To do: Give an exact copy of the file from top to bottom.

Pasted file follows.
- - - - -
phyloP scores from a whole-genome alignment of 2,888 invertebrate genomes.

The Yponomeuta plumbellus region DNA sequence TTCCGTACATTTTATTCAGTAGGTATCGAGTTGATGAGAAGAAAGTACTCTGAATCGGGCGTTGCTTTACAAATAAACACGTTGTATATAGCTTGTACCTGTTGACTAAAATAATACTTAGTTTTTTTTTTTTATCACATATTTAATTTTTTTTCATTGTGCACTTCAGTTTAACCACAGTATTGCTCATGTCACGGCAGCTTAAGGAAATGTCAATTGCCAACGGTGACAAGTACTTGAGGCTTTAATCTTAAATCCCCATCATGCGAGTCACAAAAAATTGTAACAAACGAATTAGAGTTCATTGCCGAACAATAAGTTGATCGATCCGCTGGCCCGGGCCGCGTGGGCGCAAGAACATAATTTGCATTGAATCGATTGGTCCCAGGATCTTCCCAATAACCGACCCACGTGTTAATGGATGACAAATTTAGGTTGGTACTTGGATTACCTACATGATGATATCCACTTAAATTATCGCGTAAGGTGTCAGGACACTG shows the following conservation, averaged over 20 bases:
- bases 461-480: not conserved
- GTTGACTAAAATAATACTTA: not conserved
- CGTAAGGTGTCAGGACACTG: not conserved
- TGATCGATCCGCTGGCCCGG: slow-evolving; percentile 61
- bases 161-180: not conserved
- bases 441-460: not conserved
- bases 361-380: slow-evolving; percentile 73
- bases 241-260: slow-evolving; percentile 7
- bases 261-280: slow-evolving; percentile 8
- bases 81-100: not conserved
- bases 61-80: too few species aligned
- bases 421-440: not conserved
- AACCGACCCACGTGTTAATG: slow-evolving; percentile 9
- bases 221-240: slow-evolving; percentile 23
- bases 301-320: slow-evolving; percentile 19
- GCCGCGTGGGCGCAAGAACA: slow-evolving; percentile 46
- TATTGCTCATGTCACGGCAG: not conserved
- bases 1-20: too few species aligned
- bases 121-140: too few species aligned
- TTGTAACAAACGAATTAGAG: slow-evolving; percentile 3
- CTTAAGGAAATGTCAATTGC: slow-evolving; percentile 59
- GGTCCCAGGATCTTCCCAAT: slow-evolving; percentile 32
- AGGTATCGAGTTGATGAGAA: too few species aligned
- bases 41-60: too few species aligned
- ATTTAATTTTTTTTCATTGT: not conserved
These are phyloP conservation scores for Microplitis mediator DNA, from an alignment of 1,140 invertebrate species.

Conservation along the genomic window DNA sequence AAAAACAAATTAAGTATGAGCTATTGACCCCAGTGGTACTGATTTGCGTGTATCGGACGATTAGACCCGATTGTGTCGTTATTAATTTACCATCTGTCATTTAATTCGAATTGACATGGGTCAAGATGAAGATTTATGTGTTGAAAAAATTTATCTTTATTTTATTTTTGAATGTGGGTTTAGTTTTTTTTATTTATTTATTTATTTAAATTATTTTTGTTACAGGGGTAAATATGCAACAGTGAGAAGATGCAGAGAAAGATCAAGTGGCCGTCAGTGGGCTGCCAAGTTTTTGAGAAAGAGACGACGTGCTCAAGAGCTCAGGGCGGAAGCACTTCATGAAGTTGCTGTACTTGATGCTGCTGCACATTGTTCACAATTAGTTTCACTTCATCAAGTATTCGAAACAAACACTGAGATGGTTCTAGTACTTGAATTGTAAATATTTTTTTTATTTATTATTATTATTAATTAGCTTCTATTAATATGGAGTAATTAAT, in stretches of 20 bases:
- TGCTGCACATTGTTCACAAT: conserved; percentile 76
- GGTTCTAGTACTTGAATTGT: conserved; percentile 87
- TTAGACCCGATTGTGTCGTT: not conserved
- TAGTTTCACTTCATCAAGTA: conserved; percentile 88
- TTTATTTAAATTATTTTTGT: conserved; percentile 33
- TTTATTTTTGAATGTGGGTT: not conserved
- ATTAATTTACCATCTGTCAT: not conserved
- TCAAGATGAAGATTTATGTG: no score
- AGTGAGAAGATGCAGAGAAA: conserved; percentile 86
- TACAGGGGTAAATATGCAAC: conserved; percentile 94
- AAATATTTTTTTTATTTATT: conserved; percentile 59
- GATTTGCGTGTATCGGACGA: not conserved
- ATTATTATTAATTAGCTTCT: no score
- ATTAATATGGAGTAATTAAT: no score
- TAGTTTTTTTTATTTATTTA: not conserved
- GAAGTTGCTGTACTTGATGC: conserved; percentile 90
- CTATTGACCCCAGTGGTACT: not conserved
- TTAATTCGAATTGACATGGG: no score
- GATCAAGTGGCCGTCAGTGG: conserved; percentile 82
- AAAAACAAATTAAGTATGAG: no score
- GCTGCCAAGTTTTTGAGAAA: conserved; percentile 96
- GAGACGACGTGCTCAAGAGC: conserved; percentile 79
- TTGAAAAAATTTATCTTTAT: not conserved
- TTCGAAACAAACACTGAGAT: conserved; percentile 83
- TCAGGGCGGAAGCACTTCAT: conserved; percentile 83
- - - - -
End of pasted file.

phyloP scores from a whole-genome alignment of 2,888 invertebrate genomes.

The Yponomeuta plumbellus region DNA sequence TTCCGTACATTTTATTCAGTAGGTATCGAGTTGATGAGAAGAAAGTACTCTGAATCGGGCGTTGCTTTACAAATAAACACGTTGTATATAGCTTGTACCTGTTGACTAAAATAATACTTAGTTTTTTTTTTTTATCACATATTTAATTTTTTTTCATTGTGCACTTCAGTTTAACCACAGTATTGCTCATGTCACGGCAGCTTAAGGAAATGTCAATTGCCAACGGTGACAAGTACTTGAGGCTTTAATCTTAAATCCCCATCATGCGAGTCACAAAAAATTGTAACAAACGAATTAGAGTTCATTGCCGAACAATAAGTTGATCGATCCGCTGGCCCGGGCCGCGTGGGCGCAAGAACATAATTTGCATTGAATCGATTGGTCCCAGGATCTTCCCAATAACCGACCCACGTGTTAATGGATGACAAATTTAGGTTGGTACTTGGATTACCTACATGATGATATCCACTTAAATTATCGCGTAAGGTGTCAGGACACTG shows the following conservation, averaged over 20 bases:
- bases 461-480: not conserved
- GTTGACTAAAATAATACTTA: not conserved
- CGTAAGGTGTCAGGACACTG: not conserved
- TGATCGATCCGCTGGCCCGG: slow-evolving; percentile 61
- bases 161-180: not conserved
- bases 441-460: not conserved
- bases 361-380: slow-evolving; percentile 73
- bases 241-260: slow-evolving; percentile 7
- bases 261-280: slow-evolving; percentile 8
- bases 81-100: not conserved
- bases 61-80: too few species aligned
- bases 421-440: not conserved
- AACCGACCCACGTGTTAATG: slow-evolving; percentile 9
- bases 221-240: slow-evolving; percentile 23
- bases 301-320: slow-evolving; percentile 19
- GCCGCGTGGGCGCAAGAACA: slow-evolving; percentile 46
- TATTGCTCATGTCACGGCAG: not conserved
- bases 1-20: too few species aligned
- bases 121-140: too few species aligned
- TTGTAACAAACGAATTAGAG: slow-evolving; percentile 3
- CTTAAGGAAATGTCAATTGC: slow-evolving; percentile 59
- GGTCCCAGGATCTTCCCAAT: slow-evolving; percentile 32
- AGGTATCGAGTTGATGAGAA: too few species aligned
- bases 41-60: too few species aligned
- ATTTAATTTTTTTTCATTGT: not conserved
These are phyloP conservation scores for Microplitis mediator DNA, from an alignment of 1,140 invertebrate species.

Conservation along the genomic window DNA sequence AAAAACAAATTAAGTATGAGCTATTGACCCCAGTGGTACTGATTTGCGTGTATCGGACGATTAGACCCGATTGTGTCGTTATTAATTTACCATCTGTCATTTAATTCGAATTGACATGGGTCAAGATGAAGATTTATGTGTTGAAAAAATTTATCTTTATTTTATTTTTGAATGTGGGTTTAGTTTTTTTTATTTATTTATTTATTTAAATTATTTTTGTTACAGGGGTAAATATGCAACAGTGAGAAGATGCAGAGAAAGATCAAGTGGCCGTCAGTGGGCTGCCAAGTTTTTGAGAAAGAGACGACGTGCTCAAGAGCTCAGGGCGGAAGCACTTCATGAAGTTGCTGTACTTGATGCTGCTGCACATTGTTCACAATTAGTTTCACTTCATCAAGTATTCGAAACAAACACTGAGATGGTTCTAGTACTTGAATTGTAAATATTTTTTTTATTTATTATTATTATTAATTAGCTTCTATTAATATGGAGTAATTAAT, in stretches of 20 bases:
- TGCTGCACATTGTTCACAAT: conserved; percentile 76
- GGTTCTAGTACTTGAATTGT: conserved; percentile 87
- TTAGACCCGATTGTGTCGTT: not conserved
- TAGTTTCACTTCATCAAGTA: conserved; percentile 88
- TTTATTTAAATTATTTTTGT: conserved; percentile 33
- TTTATTTTTGAATGTGGGTT: not conserved
- ATTAATTTACCATCTGTCAT: not conserved
- TCAAGATGAAGATTTATGTG: no score
- AGTGAGAAGATGCAGAGAAA: conserved; percentile 86
- TACAGGGGTAAATATGCAAC: conserved; percentile 94
- AAATATTTTTTTTATTTATT: conserved; percentile 59
- GATTTGCGTGTATCGGACGA: not conserved
- ATTATTATTAATTAGCTTCT: no score
- ATTAATATGGAGTAATTAAT: no score
- TAGTTTTTTTTATTTATTTA: not conserved
- GAAGTTGCTGTACTTGATGC: conserved; percentile 90
- CTATTGACCCCAGTGGTACT: not conserved
- TTAATTCGAATTGACATGGG: no score
- GATCAAGTGGCCGTCAGTGG: conserved; percentile 82
- AAAAACAAATTAAGTATGAG: no score
- GCTGCCAAGTTTTTGAGAAA: conserved; percentile 96
- GAGACGACGTGCTCAAGAGC: conserved; percentile 79
- TTGAAAAAATTTATCTTTAT: not conserved
- TTCGAAACAAACACTGAGAT: conserved; percentile 83
- TCAGGGCGGAAGCACTTCAT: conserved; percentile 83